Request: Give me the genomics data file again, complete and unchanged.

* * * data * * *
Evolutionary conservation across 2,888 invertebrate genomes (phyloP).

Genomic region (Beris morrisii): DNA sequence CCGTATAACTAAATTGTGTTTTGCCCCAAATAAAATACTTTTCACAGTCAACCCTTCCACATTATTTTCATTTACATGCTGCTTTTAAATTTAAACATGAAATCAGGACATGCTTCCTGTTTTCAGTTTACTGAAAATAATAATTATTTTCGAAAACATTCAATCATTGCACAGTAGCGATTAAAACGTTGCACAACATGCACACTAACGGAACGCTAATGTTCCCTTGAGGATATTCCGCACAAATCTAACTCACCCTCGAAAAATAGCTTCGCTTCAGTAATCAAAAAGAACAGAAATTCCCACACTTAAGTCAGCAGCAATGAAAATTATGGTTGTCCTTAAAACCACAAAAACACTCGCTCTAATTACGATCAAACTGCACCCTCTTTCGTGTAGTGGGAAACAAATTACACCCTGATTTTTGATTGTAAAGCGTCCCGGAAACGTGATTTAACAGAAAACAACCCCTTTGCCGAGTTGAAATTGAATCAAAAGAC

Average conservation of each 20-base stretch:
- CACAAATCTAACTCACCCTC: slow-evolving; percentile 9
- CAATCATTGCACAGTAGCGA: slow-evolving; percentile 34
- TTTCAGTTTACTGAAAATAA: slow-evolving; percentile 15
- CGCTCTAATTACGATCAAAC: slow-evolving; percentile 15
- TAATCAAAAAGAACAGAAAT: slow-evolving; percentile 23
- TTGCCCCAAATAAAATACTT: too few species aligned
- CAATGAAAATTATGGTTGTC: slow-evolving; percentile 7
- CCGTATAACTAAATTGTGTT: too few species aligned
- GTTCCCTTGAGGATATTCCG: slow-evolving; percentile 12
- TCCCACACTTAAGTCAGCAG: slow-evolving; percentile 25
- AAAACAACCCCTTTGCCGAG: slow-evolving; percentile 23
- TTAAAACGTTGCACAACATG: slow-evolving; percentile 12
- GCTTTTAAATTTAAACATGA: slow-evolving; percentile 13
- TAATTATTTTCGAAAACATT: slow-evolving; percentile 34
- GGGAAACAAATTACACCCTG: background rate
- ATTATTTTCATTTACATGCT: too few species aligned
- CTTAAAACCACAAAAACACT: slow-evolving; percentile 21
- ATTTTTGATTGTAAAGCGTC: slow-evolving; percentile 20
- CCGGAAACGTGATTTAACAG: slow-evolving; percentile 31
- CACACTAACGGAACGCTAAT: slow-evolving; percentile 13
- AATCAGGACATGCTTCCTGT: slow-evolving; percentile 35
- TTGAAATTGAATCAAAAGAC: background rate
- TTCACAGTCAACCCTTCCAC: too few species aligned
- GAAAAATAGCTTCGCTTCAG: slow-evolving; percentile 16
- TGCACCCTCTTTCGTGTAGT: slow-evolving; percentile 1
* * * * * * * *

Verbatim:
Evolutionary conservation across 2,888 invertebrate genomes (phyloP).

Genomic region (Beris morrisii): DNA sequence CCGTATAACTAAATTGTGTTTTGCCCCAAATAAAATACTTTTCACAGTCAACCCTTCCACATTATTTTCATTTACATGCTGCTTTTAAATTTAAACATGAAATCAGGACATGCTTCCTGTTTTCAGTTTACTGAAAATAATAATTATTTTCGAAAACATTCAATCATTGCACAGTAGCGATTAAAACGTTGCACAACATGCACACTAACGGAACGCTAATGTTCCCTTGAGGATATTCCGCACAAATCTAACTCACCCTCGAAAAATAGCTTCGCTTCAGTAATCAAAAAGAACAGAAATTCCCACACTTAAGTCAGCAGCAATGAAAATTATGGTTGTCCTTAAAACCACAAAAACACTCGCTCTAATTACGATCAAACTGCACCCTCTTTCGTGTAGTGGGAAACAAATTACACCCTGATTTTTGATTGTAAAGCGTCCCGGAAACGTGATTTAACAGAAAACAACCCCTTTGCCGAGTTGAAATTGAATCAAAAGAC

Average conservation of each 20-base stretch:
- CACAAATCTAACTCACCCTC: slow-evolving; percentile 9
- CAATCATTGCACAGTAGCGA: slow-evolving; percentile 34
- TTTCAGTTTACTGAAAATAA: slow-evolving; percentile 15
- CGCTCTAATTACGATCAAAC: slow-evolving; percentile 15
- TAATCAAAAAGAACAGAAAT: slow-evolving; percentile 23
- TTGCCCCAAATAAAATACTT: too few species aligned
- CAATGAAAATTATGGTTGTC: slow-evolving; percentile 7
- CCGTATAACTAAATTGTGTT: too few species aligned
- GTTCCCTTGAGGATATTCCG: slow-evolving; percentile 12
- TCCCACACTTAAGTCAGCAG: slow-evolving; percentile 25
- AAAACAACCCCTTTGCCGAG: slow-evolving; percentile 23
- TTAAAACGTTGCACAACATG: slow-evolving; percentile 12
- GCTTTTAAATTTAAACATGA: slow-evolving; percentile 13
- TAATTATTTTCGAAAACATT: slow-evolving; percentile 34
- GGGAAACAAATTACACCCTG: background rate
- ATTATTTTCATTTACATGCT: too few species aligned
- CTTAAAACCACAAAAACACT: slow-evolving; percentile 21
- ATTTTTGATTGTAAAGCGTC: slow-evolving; percentile 20
- CCGGAAACGTGATTTAACAG: slow-evolving; percentile 31
- CACACTAACGGAACGCTAAT: slow-evolving; percentile 13
- AATCAGGACATGCTTCCTGT: slow-evolving; percentile 35
- TTGAAATTGAATCAAAAGAC: background rate
- TTCACAGTCAACCCTTCCAC: too few species aligned
- GAAAAATAGCTTCGCTTCAG: slow-evolving; percentile 16
- TGCACCCTCTTTCGTGTAGT: slow-evolving; percentile 1